Obviously I don't want to give anyone investing or voting or, lord knows, South Korean legal advice, and I don't know whether eating the cake and voting for the deal is a good idea for him. If this deal is voted down, there is no guarantee that Cheil would propose a better one, and if it doesn't, Samsung C&T might end up doing much worse on its own than it would have with Cheil. (Samsung C&T: "Must the future of Samsung C&T and Cheil Industries be hindered like this?" Elliott: "Elliott has noted what appears to be an intentional and rather desperate campaign to downplay the future equity value of Samsung C&T, despite it being a highly successful and valuable standalone business over the long-term." ) And of course it would be a little silly to propose a new deal at a 0.36 exchange ratio after being rejected at 0.35.
But the more plausible upside case if the deal is voted down is that Cheil's price drops and C&T's rises, as investors expect a new, more favorable deal. And then that becomes self-fulfilling: Any new deal would be based on the new market prices, and those prices would reflect a new balance of power. Cheil trades rich because investors think it will be able to buy other Samsung group companies cheap. Those other companies trade cheap because investors think they will be sold to Cheil cheap. Change those expectations, and the market prices will change; change the prices, and the ratios will change.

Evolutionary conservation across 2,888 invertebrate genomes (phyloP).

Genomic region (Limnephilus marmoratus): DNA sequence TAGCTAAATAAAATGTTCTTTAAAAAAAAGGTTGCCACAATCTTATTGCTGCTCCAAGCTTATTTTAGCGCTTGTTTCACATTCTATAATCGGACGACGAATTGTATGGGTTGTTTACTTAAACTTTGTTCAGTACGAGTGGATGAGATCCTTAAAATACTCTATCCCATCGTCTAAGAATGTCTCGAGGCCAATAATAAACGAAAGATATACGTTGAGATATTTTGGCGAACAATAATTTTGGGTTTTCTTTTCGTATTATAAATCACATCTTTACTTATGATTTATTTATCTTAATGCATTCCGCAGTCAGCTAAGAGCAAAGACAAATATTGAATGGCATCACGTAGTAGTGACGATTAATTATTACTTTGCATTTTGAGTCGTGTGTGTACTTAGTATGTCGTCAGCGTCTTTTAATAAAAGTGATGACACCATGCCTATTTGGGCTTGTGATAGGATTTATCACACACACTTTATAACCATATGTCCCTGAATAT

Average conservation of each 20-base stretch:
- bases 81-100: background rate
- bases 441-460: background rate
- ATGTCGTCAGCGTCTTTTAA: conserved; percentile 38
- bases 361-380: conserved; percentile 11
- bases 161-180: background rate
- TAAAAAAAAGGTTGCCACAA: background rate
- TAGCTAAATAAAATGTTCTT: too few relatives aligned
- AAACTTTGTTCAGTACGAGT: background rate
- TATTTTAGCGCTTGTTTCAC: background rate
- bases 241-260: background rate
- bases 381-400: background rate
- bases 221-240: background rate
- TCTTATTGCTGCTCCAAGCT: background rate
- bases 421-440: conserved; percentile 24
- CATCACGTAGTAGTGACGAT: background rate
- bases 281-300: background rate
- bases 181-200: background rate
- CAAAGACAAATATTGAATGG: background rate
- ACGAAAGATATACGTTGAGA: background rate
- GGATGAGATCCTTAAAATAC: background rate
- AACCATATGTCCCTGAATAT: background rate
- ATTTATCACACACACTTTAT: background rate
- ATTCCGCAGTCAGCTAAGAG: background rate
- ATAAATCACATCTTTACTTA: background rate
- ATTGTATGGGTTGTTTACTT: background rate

That's clearly what Elliott is thinking: It owns small stakes in Samsung Fire & Marine Insurance and Samsung SDI, and if it succeeds in blocking this deal, then those companies will be harder targets for Samsung consolidation. The fixed exchange ratios for South Korean mergers have an odd leveraging effect: If the market concludes that the Samsung group can be rolled up cheaply at the expense of minority shareholders, then it can be. But if that expectation changes, then so will the prices -- and so will the reality.
Also weird: "Samsung C&T has taken the unusual step of allowing its 5,000 domestic employees to view the names and addresses of every shareholder," which creeps out some of those shareholders.
The numbers here are sourced from Bloomberg unless otherwise noted; note that Cheil's ticker is 028260 KS and Samsung C&T's is 000830 KS.
This is especially important because a lot of the companies own shares in each other, and consolidating that will probably make it easier to manage these sales. So for instance Samsung C&T's biggest asset is its nearly $7 billion stake in Samsung Electronics.
Elliott says that "the Proposed Takeover was hastily announced without properly independent advice or analysis, in a misguided attempt to railroad Samsung C&T shareholders into an unfair takeover," that it "has no place in any restructuring of the Samsung Group which complies with applicable corporate governance standards," and that it "has all the hallmarks of a rush job by a board with questionable independence."
From Samsung C&T's merger FAQ: